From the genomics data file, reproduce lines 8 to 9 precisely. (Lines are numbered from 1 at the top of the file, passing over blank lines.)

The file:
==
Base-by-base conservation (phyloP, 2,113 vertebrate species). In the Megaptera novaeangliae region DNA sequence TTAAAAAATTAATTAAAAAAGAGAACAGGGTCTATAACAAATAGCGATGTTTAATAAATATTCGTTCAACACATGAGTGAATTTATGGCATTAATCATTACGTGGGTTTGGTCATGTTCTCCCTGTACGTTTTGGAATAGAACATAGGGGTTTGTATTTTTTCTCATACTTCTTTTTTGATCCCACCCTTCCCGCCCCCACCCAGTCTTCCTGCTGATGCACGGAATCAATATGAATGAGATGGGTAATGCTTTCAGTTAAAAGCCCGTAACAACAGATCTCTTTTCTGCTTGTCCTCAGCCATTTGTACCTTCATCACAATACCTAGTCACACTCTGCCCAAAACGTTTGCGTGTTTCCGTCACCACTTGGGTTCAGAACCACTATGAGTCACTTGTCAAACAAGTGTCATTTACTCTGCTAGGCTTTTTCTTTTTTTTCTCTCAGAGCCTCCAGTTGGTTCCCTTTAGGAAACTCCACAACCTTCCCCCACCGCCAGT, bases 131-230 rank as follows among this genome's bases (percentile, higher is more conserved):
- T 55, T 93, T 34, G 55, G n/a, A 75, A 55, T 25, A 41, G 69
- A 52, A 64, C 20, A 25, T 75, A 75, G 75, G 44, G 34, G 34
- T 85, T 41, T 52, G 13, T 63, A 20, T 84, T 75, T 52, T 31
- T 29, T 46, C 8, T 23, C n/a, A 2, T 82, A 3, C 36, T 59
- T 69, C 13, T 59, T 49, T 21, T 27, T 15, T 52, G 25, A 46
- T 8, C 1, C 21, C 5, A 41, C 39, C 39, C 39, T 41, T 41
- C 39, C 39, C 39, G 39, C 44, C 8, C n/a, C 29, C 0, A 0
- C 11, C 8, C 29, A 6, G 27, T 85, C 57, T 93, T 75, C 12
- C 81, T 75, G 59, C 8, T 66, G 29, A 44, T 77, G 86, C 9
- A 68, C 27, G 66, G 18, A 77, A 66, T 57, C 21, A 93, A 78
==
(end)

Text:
- C 39, C 39, C 39, G 39, C 44, C 8, C n/a, C 29, C 0, A 0
- C 11, C 8, C 29, A 6, G 27, T 85, C 57, T 93, T 75, C 12